VLBI at Jodrell Bank

This Page Last Updated 25/Feb/98.

VLBI (Very Long Baseline Interferometry) is a method of utilising two or more radio telescopes at the same time to emulate a single, very large dish. The resolution of such an instrument is effectively that of a dish of diameter equivalent to the separation, or baseline, defined by the widest-separated telescopes in the array.

A network such as this is capable of producing images with resolution better than one milli-arc second. A maximum of 17 telescopes have participated in simultaneous observations, although a typical number would be between 4 and 10.

The Jodrell VLBI Group operates the Lovell Telescope and two other MERLIN dishes in conjunction with other European telescopes as part of EVN (The European VLBI Network), now further supported by JIVE: The Joint Institute for VLBI in Europe.

European observatories frequently work with U.S. colleagues such as the Very Long Baseline Array, or VLBA, and the VLA (Very Large Array). There are also VLBI stations in Australia, South Africa, Eastern Europe, India and Japan, with whom we work.

It is not yet economical to link telescopes in different countries in 'real time', so high-density, wideband tape recording systems are used. The systems used at Jodrell are specially developed at the MIT Haystack Observatory in the U.S. and comprise:

In order to recover data from the tapes they must be resynchronised during playback. To allow this, a time code is written on the tapes as they are recorded. This code must be synchronised to Universal Time (UT1) to better than one microsecond. The recording process also requires extremely precise frequency stability: at high observing frequencies our clocks must be stable to about one part in 10E15.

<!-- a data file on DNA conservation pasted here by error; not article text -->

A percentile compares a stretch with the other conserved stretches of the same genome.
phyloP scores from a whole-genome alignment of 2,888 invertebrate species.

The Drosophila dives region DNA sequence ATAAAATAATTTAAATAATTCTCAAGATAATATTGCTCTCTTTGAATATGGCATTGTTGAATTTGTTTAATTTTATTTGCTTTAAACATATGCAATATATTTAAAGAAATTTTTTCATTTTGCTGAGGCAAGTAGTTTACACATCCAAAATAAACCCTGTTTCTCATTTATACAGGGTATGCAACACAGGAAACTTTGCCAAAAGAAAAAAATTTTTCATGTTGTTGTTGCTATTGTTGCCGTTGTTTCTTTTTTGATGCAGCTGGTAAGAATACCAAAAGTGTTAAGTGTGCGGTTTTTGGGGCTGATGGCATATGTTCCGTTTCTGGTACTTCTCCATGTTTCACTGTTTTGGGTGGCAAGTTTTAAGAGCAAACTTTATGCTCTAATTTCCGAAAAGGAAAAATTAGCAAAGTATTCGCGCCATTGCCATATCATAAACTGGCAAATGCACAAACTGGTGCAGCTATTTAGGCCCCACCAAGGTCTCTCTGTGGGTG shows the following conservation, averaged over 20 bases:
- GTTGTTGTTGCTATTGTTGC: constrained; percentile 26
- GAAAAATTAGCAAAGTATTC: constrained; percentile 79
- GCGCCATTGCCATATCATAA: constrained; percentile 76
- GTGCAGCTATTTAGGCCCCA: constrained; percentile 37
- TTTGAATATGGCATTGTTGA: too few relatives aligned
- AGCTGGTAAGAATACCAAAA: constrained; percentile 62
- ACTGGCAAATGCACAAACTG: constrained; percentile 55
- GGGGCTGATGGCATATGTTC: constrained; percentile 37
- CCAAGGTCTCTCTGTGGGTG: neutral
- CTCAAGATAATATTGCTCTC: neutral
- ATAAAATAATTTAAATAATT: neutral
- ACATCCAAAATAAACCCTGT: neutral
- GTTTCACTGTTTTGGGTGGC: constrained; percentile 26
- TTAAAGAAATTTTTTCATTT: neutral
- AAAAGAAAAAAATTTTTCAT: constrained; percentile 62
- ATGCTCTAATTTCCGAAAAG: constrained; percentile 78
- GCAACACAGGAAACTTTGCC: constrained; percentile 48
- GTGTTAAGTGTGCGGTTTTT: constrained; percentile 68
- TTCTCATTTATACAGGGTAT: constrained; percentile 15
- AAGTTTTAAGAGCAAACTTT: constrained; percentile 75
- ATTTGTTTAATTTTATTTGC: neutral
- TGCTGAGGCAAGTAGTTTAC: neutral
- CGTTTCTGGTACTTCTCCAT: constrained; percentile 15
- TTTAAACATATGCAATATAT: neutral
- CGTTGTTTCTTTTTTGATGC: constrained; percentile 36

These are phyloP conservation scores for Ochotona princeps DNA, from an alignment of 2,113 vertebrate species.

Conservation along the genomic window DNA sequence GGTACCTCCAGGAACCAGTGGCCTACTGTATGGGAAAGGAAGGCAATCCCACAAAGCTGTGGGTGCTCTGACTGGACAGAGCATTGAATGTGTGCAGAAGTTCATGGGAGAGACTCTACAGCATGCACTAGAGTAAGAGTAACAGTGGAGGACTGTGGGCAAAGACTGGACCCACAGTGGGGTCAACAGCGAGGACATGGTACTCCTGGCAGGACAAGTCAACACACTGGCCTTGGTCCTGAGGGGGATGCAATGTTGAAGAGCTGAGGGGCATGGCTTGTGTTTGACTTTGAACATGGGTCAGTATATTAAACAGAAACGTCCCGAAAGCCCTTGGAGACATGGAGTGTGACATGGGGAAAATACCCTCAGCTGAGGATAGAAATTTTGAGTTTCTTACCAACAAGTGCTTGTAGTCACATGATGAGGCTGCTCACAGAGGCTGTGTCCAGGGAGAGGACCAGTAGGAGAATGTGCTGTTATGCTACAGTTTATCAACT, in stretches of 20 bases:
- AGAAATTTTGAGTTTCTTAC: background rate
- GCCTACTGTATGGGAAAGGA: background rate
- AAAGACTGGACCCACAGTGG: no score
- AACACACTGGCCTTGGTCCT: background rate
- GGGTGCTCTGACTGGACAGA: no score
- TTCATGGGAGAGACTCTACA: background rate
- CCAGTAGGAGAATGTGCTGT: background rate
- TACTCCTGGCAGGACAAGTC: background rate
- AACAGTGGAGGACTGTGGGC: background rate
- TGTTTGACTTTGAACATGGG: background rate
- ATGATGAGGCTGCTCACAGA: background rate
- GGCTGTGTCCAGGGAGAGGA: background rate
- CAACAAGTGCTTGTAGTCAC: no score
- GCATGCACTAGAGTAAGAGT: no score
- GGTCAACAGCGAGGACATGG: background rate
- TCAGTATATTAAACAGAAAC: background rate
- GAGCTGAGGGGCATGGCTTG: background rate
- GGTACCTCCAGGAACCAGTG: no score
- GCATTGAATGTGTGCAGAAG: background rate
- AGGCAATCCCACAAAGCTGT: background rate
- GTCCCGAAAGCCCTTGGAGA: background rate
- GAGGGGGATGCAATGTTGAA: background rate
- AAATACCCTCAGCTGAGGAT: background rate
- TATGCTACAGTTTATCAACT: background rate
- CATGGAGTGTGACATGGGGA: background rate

The necessary time stability is obtained from a Hydrogen Maser Frequency Reference. This device is sufficiently accurate such that if it had been started at the Big Bang, it would still be less than one second wrong. The actual time-of-day information is now obtained exclusively from GPS (Global Positioning System) satellite receivers - Jodrell Bank maintains four of these.

Space VLBI

More information on Space VLBI may be found on other sites. A brief summary is given below.

In order to obtain base lines wider than the diameter of the earth,it is proposed to make use of an orbiting satellite observatory. In September 1996 the Japanese VSOP vehicle was launched. The mission is coordinated in America by a team at the Jet Propulsion Laboratory (JPL). Many observatories will take part in experiments with this satellite,including Jodell Bank, where the large Lovell Telescope (76m) will make a major contribution at 1.6 Gigaherz.

VLBI Astronomy and Images

There are a wide variety of images, particularly quasars and jets, and a database may be found on the JIVE system.

The Jodrell Bank VLBI Team

Jodrell Bank takes part three or four times a year in intensive, round-the-clock observing sessions lasting up to three weeks. The resulting recorded tapes are then shipped to a central processor located at the Max Planck Institute for Radioastronomy in Bonn, Germany. The Jodrell VLBI Team currently comprises the following people:
  • Astronomers: Ralph Spencer, Alastair Gunn, Derek McKay
  • Engineering Support: Paul Burgess and Les Parry. (pb@jb.man.ac.uk and lrp@jb.man.ac.uk).

Contact: www@jb.man.ac.uk